• September 8, 2019 at 2:30 pm
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    Capitalist systems can’t operate without the exploitation of laborers and manipulation of consumers. Throughout the twentieth century and extending to today, is the pervasive notion that the market will push forward the consumer’s concerns. Our neoliberal cultural mindset places responsibility on the individual rather than big businesses. Within the sphere of food and food justice, consumers are told to shop according to their political ideologies—if people want organic, ethical food, they should shop at farmers markets, which will result in big companies shifting their production to cater to those ethical consumers. Joshua Sbicca, author of Food Justice Now!, argues that food justice movements must account for more than just food, they must also seek solutions to the structural inequities that lie beneath our current food issues. Similarly, lead isn’t just about lead, it reflects a structure of oppression. This system has maintained power and our continued exposure to lead through:

    • Capitalism, which forces individuals to accept exploitation because of their dependence on wages regardless of the job’s risks and seeks to lower production costs, thereby maximizing profits.

    • Our medical research system, which is also a business and therefore allows for the buying (and therefore manipulation and suppression) of knowledge (Warren, 85).

    • Our medical culture, which has historically focused on curative, rather than preventative medicine.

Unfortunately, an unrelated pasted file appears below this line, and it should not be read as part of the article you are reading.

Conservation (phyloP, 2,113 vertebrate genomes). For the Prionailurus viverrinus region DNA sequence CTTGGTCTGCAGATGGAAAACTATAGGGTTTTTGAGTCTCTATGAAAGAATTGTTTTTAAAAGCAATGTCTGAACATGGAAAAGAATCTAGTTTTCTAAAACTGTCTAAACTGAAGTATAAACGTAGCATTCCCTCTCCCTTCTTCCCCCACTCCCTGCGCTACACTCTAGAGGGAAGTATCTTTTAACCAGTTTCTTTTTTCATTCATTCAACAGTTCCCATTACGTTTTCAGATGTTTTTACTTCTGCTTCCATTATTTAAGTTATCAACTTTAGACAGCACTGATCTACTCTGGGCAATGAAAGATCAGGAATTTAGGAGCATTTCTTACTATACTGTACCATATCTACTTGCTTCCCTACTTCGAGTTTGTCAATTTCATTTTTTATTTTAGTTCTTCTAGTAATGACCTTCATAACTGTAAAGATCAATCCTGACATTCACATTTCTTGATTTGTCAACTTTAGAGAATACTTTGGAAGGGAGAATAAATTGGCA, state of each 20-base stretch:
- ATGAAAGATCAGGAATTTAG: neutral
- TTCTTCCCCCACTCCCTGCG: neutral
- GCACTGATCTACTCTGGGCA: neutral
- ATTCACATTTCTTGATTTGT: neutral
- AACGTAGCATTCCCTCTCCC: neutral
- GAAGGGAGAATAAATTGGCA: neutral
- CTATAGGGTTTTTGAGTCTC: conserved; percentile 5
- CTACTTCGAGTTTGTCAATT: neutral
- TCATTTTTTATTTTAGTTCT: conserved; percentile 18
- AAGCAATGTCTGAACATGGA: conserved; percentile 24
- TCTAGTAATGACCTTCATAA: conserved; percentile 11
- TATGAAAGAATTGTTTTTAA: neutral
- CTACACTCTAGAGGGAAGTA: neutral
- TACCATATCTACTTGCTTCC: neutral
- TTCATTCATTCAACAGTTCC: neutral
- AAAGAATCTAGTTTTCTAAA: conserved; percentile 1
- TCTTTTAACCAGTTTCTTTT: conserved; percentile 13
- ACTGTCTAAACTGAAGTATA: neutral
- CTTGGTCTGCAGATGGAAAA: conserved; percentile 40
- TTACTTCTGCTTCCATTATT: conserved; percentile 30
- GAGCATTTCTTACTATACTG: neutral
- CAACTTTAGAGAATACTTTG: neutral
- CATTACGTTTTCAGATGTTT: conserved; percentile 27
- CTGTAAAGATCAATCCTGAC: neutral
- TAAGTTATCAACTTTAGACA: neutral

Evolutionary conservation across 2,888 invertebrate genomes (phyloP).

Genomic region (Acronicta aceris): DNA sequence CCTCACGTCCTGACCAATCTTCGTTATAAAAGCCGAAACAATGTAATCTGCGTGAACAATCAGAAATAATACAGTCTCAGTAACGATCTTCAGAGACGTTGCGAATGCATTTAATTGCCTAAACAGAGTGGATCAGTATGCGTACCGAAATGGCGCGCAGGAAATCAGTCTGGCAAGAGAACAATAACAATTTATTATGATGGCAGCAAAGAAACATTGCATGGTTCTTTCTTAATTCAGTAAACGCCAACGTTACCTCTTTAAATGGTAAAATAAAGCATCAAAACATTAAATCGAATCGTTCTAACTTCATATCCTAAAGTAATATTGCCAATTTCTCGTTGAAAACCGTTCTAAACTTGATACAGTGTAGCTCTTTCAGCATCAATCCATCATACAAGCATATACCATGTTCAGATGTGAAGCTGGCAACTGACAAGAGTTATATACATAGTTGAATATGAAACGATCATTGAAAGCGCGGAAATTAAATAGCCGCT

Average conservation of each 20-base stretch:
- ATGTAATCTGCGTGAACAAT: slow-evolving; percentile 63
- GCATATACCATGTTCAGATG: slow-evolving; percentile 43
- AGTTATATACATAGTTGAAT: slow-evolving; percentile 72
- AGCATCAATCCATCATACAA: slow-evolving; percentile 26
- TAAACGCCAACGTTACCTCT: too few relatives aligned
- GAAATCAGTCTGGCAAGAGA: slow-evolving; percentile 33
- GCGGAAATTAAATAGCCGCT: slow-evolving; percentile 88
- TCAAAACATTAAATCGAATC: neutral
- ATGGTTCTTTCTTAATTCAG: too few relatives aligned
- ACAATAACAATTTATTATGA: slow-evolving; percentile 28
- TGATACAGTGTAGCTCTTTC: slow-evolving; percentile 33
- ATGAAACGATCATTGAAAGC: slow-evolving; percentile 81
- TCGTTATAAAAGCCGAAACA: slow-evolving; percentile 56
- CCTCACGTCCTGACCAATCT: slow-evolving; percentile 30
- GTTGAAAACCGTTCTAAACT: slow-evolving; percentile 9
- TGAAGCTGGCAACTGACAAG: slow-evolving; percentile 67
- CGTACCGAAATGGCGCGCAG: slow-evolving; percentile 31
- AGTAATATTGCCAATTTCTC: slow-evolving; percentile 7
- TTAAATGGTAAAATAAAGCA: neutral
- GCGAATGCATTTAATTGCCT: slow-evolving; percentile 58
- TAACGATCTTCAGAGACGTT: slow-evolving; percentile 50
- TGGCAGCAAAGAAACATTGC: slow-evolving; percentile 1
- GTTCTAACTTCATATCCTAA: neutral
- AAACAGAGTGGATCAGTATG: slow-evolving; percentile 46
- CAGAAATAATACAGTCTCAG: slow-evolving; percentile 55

• A pervasive, quasi-religious belief in survival of the fittest. This led to early 20th century scientists blaming plumbism on poor constitution (Warren, 103) and laborers refusing preventative measures because they believed they were strong enough to physically withstand the risks (Warren,92).

  • September 8, 2019 at 3:55 pm
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    I think that it may have a lot to do with the lack of consideration when businesses try to actually do things accurately. A lot of brands and enterprises practice nowadays what is called “green-washing”, which is trying to look eco while they are not that much. I feel like, whenever they try to really do things ok, they do not benefit from it, because of people going to the cheaper competitor or because of competitors trying to look like eco and not letting us realize the difference what we are consuming. But I guess that at the end, I will be agreeing with the statement that they look for their benefit or profit and do not really care about people. They think about the good they are doing giving jobs and improving the economy and they believe that this good compensates the bad consequences it could entail.
    Moreover, the second question makes us wonder to what extent we know how to do things well and reminds us every time that we thought we were doing ok and we were wrong. However, this thought drives to a very pessimistic attitude that could lead us to conform and think that there is no solution (which may be true) but that is not the path to follow if we want to improve and solve what we can do solve.